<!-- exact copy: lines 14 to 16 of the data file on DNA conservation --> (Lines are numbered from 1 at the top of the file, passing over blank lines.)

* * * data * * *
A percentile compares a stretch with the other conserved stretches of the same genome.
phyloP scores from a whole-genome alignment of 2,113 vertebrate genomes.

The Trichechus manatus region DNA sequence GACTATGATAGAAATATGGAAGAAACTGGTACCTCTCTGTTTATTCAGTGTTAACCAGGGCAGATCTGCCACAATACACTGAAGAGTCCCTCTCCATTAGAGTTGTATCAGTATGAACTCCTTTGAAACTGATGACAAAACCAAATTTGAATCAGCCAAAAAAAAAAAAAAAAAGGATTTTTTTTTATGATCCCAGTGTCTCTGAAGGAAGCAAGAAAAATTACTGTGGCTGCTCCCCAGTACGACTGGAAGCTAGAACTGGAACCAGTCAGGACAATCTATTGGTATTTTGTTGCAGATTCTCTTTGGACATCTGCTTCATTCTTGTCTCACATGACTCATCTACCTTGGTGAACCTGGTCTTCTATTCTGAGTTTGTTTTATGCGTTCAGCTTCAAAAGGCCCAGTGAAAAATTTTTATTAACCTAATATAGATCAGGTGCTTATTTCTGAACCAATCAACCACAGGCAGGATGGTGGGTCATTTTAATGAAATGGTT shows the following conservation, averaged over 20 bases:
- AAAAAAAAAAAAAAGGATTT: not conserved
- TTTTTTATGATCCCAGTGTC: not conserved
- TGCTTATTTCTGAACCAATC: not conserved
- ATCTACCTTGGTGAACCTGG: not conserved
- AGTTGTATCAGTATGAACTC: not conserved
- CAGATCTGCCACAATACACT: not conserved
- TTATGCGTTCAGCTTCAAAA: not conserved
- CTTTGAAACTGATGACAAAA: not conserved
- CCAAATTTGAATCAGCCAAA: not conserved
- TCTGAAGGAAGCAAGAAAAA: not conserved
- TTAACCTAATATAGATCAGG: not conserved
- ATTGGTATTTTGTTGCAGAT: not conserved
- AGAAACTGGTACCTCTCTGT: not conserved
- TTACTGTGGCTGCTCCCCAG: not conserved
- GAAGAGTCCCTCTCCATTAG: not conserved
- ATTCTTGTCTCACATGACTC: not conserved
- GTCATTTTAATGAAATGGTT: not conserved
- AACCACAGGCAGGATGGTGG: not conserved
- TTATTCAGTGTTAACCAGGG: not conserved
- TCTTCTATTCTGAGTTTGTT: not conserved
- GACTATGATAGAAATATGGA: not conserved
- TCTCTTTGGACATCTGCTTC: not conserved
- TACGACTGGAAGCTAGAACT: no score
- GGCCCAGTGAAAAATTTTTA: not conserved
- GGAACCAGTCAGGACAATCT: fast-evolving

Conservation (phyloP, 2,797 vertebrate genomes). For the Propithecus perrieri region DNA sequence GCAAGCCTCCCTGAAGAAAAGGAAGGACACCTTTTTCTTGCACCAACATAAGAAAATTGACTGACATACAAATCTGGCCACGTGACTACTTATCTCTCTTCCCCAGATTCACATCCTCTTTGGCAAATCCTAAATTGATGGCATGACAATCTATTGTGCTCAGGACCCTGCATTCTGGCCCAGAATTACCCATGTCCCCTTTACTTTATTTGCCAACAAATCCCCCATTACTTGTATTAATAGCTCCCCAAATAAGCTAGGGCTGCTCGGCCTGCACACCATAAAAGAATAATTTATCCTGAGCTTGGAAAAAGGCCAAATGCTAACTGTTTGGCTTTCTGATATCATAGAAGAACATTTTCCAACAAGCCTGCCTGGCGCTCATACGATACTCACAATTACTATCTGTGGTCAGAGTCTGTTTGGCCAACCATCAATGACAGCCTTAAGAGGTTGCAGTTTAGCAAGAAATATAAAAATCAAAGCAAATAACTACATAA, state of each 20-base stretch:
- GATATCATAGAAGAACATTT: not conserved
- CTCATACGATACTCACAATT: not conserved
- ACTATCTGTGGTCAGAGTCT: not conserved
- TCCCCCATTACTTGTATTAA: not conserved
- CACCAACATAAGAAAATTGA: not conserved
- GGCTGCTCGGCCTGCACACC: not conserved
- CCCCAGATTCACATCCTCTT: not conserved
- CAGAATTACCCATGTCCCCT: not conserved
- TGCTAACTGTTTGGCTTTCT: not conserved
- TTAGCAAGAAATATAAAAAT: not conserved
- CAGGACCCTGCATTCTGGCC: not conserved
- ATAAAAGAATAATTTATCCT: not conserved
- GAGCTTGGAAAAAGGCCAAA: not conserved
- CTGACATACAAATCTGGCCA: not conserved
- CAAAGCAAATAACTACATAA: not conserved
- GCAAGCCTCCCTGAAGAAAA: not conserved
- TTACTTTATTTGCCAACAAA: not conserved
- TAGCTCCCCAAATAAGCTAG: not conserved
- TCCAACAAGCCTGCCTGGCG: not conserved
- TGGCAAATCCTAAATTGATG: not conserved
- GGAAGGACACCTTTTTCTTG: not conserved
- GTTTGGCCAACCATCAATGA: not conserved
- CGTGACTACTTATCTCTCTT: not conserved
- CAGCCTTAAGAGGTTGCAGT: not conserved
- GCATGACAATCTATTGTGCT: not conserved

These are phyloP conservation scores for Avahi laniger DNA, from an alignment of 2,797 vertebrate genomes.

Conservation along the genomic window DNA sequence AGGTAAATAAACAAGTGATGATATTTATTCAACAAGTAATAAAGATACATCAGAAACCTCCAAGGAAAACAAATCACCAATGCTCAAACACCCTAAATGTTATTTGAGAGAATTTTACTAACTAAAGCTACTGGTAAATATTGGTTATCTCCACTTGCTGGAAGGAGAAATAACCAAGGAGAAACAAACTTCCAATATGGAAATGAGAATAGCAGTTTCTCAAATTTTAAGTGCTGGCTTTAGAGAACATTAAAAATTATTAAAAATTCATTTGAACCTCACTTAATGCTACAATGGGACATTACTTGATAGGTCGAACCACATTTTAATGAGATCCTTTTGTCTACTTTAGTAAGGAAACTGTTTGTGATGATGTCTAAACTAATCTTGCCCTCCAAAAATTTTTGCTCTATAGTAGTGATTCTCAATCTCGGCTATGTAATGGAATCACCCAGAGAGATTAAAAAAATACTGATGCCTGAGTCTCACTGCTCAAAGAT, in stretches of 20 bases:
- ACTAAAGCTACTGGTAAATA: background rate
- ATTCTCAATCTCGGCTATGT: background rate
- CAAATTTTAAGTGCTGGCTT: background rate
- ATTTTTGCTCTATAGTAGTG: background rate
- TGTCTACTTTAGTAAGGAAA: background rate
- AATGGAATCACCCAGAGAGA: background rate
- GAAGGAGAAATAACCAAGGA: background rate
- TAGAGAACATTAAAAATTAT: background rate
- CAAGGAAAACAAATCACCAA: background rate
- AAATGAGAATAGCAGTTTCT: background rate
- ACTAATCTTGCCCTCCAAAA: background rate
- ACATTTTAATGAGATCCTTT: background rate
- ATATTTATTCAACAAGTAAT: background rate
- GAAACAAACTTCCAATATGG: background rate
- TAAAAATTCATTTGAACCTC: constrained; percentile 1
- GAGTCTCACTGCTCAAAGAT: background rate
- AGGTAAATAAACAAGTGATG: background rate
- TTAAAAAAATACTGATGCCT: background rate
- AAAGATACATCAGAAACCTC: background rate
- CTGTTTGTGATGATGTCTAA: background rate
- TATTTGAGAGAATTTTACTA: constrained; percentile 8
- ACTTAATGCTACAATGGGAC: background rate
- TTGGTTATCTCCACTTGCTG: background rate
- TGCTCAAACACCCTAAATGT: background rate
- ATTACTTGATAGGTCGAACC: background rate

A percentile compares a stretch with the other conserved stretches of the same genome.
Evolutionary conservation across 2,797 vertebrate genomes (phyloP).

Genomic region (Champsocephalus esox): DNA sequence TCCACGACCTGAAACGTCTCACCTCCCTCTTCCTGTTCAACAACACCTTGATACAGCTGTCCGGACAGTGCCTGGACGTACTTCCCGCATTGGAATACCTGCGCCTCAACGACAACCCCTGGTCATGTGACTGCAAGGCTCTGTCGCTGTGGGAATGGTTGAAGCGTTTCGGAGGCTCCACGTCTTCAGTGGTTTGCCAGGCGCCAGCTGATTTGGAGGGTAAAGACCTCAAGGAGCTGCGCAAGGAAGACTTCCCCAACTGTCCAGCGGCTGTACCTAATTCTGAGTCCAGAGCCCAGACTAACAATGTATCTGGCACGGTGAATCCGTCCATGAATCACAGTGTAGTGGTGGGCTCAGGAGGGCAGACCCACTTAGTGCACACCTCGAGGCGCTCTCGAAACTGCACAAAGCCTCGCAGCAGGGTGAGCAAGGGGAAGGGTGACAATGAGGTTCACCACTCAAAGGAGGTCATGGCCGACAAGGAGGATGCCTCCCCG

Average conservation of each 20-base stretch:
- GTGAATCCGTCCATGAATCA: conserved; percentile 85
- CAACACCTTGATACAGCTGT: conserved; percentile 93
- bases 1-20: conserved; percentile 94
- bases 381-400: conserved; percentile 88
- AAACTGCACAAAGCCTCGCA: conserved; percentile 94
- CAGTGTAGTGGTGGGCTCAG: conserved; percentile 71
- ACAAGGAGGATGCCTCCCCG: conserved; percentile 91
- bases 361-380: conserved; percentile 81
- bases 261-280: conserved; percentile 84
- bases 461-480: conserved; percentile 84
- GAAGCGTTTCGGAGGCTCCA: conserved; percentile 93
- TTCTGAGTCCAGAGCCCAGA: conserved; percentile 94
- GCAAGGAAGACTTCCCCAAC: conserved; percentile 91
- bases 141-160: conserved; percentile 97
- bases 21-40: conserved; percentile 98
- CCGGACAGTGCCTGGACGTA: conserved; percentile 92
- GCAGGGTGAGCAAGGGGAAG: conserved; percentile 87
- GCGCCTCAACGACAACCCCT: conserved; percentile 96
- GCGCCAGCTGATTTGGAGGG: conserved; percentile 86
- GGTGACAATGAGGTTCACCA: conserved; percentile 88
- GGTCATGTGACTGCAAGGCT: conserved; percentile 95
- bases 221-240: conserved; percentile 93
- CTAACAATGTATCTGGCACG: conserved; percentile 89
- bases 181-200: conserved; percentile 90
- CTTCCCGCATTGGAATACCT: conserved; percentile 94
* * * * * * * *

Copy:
- TTAACCTAATATAGATCAGG: not conserved
- ATTGGTATTTTGTTGCAGAT: not conserved
- AGAAACTGGTACCTCTCTGT: not conserved